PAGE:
Whilst the concept of an ethical foreign policy is a wonderful idea, it is my assertion that it is not workable in practice. If you look at the Deputy Editors stance based on morality then the response to my question regarding the Iranian nuclear debate would have to be (and this is a based on adhering to the theoretical construct was outlined) that we would undertake to help the Iranians. In fact if you follow this thought process to its logical end we would provide everyone with nuclear energy and the ability to make nuclear weapons as this would create a lower level of global instability since all actors would be able to destroy one another. This would be the moral choice (but such a conversation inevitably leads to interesting discussions as concepts of what is moral vary for person to person).

It is for this reason why a moral approach to international relations is almost impossible since at some point the actors end up faced with the Prisoners Dilemma in which the best response is always to optimise ones own chances and damn the consequences for everyone else.

Tom Tom, I am not certain I share your future shape of Western Europe. The inevitable competition for scarce resources amongst states will no doubt weaken those already weakening ties within the EU. In addition to this we should remember that the generation who remember the reasons for the EU's existence in the first place are becoming less influential. However, the impact of globalisation of the concept of statehood has been phenomenal and severely eroded the traditional power base, but the concept of the super-corporation has yet to materialise. That is not to say that it might not happen but I would suggest it remains doubtful. However, stranger things have happened.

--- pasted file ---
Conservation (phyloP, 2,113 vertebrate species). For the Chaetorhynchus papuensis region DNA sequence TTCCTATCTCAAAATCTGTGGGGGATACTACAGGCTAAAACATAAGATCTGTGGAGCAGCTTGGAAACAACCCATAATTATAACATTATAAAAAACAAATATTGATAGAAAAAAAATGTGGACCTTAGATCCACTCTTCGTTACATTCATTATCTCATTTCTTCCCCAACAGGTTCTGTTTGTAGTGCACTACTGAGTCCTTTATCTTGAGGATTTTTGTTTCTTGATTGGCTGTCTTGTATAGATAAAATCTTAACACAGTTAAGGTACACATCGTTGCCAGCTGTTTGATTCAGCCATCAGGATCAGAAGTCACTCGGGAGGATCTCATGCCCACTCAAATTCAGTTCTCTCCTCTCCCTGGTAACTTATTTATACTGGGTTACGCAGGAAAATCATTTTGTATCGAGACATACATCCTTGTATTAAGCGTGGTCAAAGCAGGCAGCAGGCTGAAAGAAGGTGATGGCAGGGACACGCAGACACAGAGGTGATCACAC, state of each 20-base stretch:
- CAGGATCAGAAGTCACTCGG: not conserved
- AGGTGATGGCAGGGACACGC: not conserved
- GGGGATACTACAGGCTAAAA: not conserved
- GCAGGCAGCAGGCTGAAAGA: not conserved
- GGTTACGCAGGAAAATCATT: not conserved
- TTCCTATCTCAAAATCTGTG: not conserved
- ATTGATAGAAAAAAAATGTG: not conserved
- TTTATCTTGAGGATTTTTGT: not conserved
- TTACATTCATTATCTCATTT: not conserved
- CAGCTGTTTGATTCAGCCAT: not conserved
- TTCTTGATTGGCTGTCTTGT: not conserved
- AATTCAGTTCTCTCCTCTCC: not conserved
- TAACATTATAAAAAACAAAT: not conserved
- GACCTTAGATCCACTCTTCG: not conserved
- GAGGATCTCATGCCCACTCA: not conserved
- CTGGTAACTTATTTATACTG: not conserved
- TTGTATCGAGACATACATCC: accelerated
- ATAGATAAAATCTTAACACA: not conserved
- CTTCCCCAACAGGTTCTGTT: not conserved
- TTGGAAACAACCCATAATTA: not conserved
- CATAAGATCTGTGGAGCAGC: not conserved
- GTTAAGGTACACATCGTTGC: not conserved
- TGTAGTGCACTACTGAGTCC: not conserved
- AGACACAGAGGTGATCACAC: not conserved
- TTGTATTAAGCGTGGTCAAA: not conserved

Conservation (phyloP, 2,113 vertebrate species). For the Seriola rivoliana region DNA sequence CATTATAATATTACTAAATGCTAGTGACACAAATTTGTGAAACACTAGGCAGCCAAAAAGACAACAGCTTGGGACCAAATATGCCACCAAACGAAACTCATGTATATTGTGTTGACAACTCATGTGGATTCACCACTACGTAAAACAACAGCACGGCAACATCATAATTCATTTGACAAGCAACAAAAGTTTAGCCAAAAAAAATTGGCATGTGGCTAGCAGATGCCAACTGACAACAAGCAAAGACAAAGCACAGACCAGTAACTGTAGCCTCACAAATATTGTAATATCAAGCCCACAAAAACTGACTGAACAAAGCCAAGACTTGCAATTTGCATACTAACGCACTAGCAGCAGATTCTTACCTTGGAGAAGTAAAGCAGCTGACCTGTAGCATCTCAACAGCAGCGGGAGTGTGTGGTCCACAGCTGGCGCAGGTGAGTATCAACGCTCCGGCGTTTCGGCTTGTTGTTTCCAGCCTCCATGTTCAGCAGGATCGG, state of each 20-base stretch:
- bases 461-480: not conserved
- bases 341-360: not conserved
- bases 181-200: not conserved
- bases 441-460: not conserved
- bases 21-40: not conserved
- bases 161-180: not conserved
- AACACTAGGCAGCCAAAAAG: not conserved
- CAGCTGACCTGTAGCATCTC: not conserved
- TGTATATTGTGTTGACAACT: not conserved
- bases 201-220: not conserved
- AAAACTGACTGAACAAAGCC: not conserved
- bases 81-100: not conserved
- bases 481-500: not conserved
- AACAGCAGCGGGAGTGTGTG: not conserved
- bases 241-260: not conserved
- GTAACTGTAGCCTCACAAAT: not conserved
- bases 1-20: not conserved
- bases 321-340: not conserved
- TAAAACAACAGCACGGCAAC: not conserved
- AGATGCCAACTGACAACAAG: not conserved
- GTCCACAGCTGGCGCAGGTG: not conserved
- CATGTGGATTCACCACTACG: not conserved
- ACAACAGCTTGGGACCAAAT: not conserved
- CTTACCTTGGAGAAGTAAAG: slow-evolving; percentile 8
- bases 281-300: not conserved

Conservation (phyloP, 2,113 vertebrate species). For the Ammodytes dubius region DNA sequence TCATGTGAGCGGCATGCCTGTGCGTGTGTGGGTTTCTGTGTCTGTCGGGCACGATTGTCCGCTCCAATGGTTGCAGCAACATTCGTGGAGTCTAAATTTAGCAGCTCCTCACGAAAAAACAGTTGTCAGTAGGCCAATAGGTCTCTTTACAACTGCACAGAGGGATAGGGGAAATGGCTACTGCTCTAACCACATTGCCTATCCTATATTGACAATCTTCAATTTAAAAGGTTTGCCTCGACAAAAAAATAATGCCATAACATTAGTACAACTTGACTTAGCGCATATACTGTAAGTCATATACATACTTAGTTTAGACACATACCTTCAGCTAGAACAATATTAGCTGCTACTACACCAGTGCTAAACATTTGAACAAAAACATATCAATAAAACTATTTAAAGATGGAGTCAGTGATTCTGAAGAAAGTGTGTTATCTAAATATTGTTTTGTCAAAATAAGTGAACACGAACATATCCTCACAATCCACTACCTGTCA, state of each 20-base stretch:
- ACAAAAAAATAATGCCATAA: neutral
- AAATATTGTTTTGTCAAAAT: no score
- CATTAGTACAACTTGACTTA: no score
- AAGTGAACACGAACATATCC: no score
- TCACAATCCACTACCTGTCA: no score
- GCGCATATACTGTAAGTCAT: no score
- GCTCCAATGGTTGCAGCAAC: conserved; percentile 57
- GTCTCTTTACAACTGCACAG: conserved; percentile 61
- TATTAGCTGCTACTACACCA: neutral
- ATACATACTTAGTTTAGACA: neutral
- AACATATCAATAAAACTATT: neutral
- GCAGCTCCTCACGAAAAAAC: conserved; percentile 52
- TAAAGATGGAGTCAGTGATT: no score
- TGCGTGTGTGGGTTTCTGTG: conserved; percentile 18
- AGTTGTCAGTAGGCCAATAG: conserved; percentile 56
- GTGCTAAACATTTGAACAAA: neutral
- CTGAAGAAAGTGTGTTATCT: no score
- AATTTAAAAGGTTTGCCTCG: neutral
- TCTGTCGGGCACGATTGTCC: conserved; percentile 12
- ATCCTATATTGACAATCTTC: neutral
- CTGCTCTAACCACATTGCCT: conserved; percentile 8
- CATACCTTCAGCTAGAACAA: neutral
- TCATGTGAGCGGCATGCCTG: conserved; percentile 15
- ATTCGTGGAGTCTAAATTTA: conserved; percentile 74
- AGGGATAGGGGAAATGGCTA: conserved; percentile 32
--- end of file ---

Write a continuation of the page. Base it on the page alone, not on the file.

John Hirst:
"Deputy Editor: I don't think that the European Convention deals with trivial rights, the right to life, the right to liberty, the right to be free from torture..."

The rights stated in the ECHR are entirely unremarakable from a British perspective and had been fully protected here for nearly 300 years when the convention was created, since the early 18th century. The problem is that there is a European Court of Human Rights which interprets those rights in such a way as to expand its own powers and force social engineering on the Convention states in line with the political goals of the appointees. The US Supreme Court does the same thing. And in recent years the UK judiciary have been even more extreme than the European Court itself; as in the case over whether a school could ban a student from wearing the jilbab as part of its uniform policy.

Looking at the report's recommendations above, it looks like the aim is to entrench neoconservative intervensionism as the guiding principle of UK foreign policy. While this is likely to be popular with the Jacobins of both left and right, I don't think it's a good idea.